If Jacob Thamage, the coordinator of the Diamond Hub, had his own way, diamond beneficiation would sound like ABC, propelled by the recent sales agreement between the Botswana government and De Beers.
This week, the Diamond Conference, held in Gaborone under the theme: Botswana ÔÇô an emerging diamond centre: Beneficiation and Opportunities, gave Thamage a chance to spell out things simple and straight forward. But considering the diamond has been a commodity not directly connected to its people besides economic development, it still remains an illusion how beneficiation will permeate to the man in the street.
Under the new agreement beneficiation seems real but investment is needed to capture the benefits. Thamage himself contents that the current sales agreement offers a potential to transform Botswana’s economy and role in the diamond industry but there is need to “recalibrate”, work differently in order to harness the benefits. The government says it has an “unwavering” commitment to empower its citizens to capture the beneficiation process.
Historically, Debswana diamonds were sold exclusively by Diamond Trading Company International and the agreement was for the period of five years, and now it has been extended to 10 years. The current agreement running for 10 years is on condition that the sales functions migrate from London to Gaborone ostensibly in order to benefit the downstream Botswana economy.
The government has the right to purchase on the same terms as DTCI and sell 10-15 percent of Debswana production by value. The government says it is in the process of establishing a minerals marketing company and plans are at an advanced stage to start operations this financial year. The annual supply threshold to the cutting and polishing industry will have to increase from $550 million to $800 million.
DTCB says sightholders have increased from 16 to 21 in preparation for the relocation of the sales agreement. The agreement will see aggregation and sale of Debswana, Namibia, Canada, and South Africa diamonds culminating in over $6 billion worth of diamonds being transacted through the local banking system per annum.
Every five weeks, representatives of over 70 DTCI sightholders will be in Gaborone to buy diamonds.
Thamage says as more sightholders visit Gaborone tourism opportunities are likely to emerge, much as the demand for health services as the diamond industry population increases. In the education sector, the availability of quality education for expatriates’ children is crucial.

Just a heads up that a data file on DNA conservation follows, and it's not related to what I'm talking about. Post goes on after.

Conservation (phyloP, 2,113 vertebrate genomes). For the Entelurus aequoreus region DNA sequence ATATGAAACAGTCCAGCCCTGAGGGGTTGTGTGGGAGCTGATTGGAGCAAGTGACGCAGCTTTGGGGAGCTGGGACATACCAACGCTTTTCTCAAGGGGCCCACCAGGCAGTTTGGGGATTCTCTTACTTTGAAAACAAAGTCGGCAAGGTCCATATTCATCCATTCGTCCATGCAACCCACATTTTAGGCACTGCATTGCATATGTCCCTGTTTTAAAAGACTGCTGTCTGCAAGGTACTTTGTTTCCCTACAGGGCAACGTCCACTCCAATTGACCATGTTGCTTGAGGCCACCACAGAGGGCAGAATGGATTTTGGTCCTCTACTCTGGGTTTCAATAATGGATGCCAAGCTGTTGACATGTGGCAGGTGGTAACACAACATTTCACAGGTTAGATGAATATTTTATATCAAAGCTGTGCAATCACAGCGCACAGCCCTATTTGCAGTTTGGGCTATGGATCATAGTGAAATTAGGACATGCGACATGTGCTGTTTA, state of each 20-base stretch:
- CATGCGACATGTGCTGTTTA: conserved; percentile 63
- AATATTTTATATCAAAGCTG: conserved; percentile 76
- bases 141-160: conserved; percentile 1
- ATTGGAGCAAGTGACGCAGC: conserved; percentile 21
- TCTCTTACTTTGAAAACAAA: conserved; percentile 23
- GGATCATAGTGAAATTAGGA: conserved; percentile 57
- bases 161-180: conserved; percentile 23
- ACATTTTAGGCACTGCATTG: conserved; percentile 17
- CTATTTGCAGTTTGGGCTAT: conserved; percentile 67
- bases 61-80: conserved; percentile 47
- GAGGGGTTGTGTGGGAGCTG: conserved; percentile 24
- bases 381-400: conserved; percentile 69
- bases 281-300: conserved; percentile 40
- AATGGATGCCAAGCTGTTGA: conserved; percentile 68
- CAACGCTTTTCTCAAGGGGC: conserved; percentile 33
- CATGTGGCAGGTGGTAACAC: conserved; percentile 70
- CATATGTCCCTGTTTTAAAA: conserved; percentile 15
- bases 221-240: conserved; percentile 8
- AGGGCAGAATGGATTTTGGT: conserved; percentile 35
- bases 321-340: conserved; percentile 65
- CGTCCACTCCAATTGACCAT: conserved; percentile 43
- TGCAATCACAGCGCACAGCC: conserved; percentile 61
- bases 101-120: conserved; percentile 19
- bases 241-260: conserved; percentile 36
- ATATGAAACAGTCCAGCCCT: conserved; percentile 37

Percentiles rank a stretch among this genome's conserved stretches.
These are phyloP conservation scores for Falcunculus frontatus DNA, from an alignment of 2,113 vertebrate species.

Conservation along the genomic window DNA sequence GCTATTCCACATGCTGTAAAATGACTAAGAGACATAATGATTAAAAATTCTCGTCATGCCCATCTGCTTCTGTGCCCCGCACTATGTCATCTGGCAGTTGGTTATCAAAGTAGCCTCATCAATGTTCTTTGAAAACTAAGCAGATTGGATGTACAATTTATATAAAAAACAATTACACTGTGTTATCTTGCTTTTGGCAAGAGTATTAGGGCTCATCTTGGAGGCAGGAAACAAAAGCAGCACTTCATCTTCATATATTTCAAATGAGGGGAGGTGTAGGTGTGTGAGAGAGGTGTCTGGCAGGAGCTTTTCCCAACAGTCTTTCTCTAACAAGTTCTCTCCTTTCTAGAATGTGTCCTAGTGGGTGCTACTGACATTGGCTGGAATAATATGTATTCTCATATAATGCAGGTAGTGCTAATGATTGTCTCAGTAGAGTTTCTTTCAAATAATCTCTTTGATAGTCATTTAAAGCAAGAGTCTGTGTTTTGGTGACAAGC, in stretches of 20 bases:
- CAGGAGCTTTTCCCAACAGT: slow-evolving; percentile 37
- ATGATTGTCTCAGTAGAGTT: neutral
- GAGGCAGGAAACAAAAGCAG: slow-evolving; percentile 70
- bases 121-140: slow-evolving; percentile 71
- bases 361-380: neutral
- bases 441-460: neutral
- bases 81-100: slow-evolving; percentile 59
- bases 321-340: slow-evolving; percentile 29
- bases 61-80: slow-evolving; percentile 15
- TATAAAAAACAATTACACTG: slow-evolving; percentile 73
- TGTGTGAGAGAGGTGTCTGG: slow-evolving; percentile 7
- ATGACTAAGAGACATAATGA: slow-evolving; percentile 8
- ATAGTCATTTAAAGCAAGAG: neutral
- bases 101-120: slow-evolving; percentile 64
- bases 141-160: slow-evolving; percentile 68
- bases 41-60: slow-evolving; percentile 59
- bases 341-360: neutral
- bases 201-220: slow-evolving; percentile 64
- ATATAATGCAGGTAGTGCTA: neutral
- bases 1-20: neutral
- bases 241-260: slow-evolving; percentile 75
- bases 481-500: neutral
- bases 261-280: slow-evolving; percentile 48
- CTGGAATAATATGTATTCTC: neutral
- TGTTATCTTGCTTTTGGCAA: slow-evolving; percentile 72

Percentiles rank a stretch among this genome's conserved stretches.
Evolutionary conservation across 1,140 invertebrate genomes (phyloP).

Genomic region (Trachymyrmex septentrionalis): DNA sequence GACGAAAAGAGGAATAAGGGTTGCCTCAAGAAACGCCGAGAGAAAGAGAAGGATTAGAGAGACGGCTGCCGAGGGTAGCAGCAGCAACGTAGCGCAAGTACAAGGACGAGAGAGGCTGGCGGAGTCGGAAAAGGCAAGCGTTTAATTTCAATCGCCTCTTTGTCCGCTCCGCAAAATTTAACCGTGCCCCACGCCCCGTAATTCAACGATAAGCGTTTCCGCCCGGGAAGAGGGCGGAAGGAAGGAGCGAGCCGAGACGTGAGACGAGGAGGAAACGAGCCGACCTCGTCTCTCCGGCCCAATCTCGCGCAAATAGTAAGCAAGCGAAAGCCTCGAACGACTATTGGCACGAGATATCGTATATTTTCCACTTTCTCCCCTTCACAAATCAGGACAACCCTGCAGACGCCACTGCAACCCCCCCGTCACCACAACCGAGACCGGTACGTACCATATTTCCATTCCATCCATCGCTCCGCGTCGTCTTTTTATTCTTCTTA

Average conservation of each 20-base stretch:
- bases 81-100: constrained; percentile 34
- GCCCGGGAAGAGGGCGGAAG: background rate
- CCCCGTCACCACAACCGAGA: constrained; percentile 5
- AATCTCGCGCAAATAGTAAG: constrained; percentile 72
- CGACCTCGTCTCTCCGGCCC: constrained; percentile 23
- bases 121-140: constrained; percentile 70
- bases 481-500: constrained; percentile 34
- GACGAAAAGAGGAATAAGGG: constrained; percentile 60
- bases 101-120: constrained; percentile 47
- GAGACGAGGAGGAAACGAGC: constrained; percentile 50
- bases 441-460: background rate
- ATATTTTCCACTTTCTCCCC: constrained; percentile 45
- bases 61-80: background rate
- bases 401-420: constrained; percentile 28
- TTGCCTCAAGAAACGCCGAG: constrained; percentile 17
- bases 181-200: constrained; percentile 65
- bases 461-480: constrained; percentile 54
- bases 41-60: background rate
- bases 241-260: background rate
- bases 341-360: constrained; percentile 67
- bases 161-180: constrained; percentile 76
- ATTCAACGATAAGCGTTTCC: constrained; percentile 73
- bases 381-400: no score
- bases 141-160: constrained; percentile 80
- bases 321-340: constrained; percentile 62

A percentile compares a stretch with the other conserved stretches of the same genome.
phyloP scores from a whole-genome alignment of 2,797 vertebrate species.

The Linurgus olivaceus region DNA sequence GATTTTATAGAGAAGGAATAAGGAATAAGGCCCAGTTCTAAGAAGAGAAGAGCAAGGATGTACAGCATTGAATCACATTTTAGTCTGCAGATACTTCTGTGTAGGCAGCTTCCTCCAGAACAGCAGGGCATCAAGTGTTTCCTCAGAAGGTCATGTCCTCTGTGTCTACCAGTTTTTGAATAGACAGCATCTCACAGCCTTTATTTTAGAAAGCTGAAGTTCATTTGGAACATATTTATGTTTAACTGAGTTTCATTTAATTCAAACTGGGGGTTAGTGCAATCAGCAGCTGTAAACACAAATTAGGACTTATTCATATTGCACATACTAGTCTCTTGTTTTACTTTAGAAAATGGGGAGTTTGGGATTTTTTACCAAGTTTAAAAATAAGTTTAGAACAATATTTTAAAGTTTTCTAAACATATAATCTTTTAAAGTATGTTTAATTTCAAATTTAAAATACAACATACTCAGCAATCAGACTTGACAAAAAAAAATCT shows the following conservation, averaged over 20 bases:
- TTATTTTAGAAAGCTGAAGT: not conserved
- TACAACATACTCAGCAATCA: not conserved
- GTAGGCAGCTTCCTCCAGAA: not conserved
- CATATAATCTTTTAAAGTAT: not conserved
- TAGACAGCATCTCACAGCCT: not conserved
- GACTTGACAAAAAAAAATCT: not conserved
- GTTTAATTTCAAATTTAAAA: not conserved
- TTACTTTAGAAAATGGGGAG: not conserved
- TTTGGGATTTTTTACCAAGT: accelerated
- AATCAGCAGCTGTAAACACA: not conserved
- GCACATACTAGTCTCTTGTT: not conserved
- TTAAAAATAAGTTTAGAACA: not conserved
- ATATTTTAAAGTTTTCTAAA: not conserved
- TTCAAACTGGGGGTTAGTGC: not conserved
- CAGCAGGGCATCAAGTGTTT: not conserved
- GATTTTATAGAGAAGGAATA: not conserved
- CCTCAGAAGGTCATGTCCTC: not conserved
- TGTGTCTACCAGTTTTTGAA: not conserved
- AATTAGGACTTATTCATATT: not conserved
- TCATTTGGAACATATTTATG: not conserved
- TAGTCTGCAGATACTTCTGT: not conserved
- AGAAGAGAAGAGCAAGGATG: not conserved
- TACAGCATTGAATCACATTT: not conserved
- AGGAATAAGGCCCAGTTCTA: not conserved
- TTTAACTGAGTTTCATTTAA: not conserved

As volume and variety of activities increase the demand for office and housing will correspondingly increase as current office space will be constrained. Diamonds are a high risk commodity calling for specialised diamond and mineral transporting security companies. There will be frequency of diamond movements with different sightholders shipping their buy which creates opportunities for the security industry.
Communication also becomes critical especially internet connectivity as most representatives carry computers connected to their offices elsewhere. Air travel has always been a problem for Botswana calling for direct international flights as the country transforms into a diamond hub to avoid being in places where representatives of companies might be required to obtain visas such as South Africa, which is the current situation. Locally the taxes have to offer better value for money and comfort than they have been.
Thamage urges the government to speed up the processing of and turnaround time for visas, residence and work permits. He said his office has just recruited a senior person to focus on migration issues from the government side.
The greater question however remains that are we going to see new players in all these services or it will be business as usual for the older and well placed businesses harnessing the opportunities at the expense of the man in the street while there is such a hive of activity caused by diamonds coming to Botswana.
Much goes to employment, are the citizens going to hold meaningful positions as the diamond industry expands. Of the 3 297 employed in the cutting and polishing industry, how many citizens can be counted at decision-making positions?